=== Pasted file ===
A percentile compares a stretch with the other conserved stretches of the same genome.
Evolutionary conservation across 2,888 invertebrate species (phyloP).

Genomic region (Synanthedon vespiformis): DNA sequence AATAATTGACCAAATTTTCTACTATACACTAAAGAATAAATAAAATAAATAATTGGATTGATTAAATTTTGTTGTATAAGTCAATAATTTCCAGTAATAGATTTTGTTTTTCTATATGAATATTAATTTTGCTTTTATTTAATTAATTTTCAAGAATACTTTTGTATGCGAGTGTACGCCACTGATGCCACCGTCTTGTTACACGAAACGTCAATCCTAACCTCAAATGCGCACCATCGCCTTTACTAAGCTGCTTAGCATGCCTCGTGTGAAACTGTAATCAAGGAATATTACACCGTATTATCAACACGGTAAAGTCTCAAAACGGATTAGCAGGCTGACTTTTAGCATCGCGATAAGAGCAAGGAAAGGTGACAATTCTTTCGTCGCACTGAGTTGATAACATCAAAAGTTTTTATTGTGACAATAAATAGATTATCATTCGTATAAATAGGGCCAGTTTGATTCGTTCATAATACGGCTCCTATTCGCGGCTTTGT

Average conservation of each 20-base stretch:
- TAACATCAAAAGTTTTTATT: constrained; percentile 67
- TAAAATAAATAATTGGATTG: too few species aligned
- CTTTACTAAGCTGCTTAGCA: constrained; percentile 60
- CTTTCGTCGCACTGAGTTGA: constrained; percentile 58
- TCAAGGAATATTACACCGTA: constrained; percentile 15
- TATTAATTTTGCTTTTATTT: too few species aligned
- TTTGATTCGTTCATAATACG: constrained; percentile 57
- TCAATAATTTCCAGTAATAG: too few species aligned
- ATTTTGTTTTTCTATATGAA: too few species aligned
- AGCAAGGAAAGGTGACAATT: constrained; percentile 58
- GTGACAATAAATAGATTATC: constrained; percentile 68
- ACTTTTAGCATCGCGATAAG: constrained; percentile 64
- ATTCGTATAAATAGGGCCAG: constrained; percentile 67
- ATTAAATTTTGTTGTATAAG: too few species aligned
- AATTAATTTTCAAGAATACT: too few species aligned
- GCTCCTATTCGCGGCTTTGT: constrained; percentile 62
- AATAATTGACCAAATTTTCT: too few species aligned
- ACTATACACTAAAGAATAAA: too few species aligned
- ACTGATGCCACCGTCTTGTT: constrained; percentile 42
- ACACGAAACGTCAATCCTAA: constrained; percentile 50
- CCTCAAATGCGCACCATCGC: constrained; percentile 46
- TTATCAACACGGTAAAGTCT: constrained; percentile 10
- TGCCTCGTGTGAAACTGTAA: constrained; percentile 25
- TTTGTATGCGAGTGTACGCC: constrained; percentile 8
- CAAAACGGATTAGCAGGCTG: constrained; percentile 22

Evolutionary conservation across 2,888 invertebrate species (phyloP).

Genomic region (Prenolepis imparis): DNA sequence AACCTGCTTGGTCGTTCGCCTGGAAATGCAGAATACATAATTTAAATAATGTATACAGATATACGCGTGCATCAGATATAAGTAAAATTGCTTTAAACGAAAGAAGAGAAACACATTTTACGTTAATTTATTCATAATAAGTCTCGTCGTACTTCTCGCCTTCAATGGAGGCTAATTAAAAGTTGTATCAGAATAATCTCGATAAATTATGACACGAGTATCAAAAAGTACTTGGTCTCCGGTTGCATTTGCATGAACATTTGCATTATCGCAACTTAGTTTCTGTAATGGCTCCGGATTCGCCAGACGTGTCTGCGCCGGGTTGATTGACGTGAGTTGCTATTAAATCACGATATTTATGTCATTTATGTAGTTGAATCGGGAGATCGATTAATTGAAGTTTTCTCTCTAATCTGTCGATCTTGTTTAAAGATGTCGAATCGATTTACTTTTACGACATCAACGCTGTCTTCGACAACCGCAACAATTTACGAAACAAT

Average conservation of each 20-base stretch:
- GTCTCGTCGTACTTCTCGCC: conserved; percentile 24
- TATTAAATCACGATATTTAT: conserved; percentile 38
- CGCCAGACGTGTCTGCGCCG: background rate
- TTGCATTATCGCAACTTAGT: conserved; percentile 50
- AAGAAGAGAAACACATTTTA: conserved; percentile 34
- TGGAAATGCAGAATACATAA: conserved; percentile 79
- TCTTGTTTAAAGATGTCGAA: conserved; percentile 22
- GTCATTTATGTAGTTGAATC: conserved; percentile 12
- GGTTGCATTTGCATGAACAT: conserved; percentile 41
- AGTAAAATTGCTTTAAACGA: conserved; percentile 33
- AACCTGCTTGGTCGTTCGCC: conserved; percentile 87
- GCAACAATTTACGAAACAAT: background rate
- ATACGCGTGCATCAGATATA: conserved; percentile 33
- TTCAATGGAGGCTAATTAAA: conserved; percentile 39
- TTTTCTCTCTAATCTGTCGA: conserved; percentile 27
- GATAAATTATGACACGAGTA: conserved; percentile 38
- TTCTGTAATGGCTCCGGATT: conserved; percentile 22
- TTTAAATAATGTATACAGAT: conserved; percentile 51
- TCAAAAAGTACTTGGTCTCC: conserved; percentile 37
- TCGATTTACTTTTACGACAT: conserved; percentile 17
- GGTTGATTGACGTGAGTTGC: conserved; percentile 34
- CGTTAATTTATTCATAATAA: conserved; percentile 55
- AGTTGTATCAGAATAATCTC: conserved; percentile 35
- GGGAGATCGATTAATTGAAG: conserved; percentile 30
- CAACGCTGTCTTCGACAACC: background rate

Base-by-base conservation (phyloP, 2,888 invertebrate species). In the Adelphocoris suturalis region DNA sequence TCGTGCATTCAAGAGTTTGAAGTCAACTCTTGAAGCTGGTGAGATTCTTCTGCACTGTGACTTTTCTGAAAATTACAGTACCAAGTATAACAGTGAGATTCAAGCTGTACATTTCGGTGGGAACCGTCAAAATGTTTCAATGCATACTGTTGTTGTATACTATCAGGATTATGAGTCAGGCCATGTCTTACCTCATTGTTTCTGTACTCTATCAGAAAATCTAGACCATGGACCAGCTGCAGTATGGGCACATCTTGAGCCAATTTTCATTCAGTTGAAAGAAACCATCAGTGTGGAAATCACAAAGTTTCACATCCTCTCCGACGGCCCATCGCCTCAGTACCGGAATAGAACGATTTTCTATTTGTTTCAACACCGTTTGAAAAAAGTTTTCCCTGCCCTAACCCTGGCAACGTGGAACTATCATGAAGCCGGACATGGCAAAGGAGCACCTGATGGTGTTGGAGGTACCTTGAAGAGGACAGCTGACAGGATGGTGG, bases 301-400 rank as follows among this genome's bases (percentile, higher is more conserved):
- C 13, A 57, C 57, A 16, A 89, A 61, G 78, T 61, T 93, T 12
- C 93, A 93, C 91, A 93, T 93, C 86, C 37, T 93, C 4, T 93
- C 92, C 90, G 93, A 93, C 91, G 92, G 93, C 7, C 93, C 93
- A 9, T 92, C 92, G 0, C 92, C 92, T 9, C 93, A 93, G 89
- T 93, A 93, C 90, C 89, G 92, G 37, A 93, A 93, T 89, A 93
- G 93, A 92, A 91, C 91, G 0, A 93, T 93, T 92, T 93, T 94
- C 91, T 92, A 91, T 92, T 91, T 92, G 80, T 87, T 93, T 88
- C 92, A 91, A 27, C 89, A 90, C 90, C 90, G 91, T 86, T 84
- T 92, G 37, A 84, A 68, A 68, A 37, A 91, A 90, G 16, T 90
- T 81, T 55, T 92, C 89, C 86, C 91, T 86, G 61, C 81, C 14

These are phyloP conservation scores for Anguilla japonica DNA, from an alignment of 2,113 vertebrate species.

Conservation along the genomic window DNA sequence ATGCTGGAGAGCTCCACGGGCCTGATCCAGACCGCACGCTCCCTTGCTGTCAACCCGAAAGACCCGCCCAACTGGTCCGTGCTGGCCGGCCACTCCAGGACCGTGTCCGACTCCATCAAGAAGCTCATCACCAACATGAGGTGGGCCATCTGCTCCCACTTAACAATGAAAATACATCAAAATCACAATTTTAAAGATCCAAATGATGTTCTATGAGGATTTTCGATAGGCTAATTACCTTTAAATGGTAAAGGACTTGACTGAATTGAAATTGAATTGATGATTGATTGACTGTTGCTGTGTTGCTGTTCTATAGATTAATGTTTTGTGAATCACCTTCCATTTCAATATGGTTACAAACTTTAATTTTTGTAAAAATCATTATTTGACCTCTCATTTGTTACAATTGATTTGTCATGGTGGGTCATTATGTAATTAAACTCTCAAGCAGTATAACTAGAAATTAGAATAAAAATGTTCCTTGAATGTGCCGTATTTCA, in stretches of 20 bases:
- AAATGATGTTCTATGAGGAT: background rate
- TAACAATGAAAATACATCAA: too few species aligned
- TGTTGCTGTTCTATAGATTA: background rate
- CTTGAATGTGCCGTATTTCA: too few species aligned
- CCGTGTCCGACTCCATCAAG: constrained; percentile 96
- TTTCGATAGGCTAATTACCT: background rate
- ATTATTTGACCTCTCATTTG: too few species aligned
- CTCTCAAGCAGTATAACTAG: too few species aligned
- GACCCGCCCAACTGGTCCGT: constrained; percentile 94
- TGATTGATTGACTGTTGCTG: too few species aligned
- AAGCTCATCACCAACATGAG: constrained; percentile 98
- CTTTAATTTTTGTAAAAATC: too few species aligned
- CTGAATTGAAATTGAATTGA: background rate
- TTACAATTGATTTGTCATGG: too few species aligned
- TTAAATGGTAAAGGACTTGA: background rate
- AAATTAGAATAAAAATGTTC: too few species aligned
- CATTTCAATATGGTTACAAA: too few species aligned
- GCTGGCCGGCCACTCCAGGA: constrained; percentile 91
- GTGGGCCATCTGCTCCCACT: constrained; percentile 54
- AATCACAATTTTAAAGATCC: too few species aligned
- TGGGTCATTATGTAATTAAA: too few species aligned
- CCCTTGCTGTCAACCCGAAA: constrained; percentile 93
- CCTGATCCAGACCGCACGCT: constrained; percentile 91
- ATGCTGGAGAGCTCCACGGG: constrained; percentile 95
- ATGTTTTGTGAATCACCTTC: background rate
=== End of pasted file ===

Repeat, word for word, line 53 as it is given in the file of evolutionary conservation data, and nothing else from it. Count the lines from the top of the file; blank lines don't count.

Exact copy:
- GGTTGATTGACGTGAGTTGC: conserved; percentile 34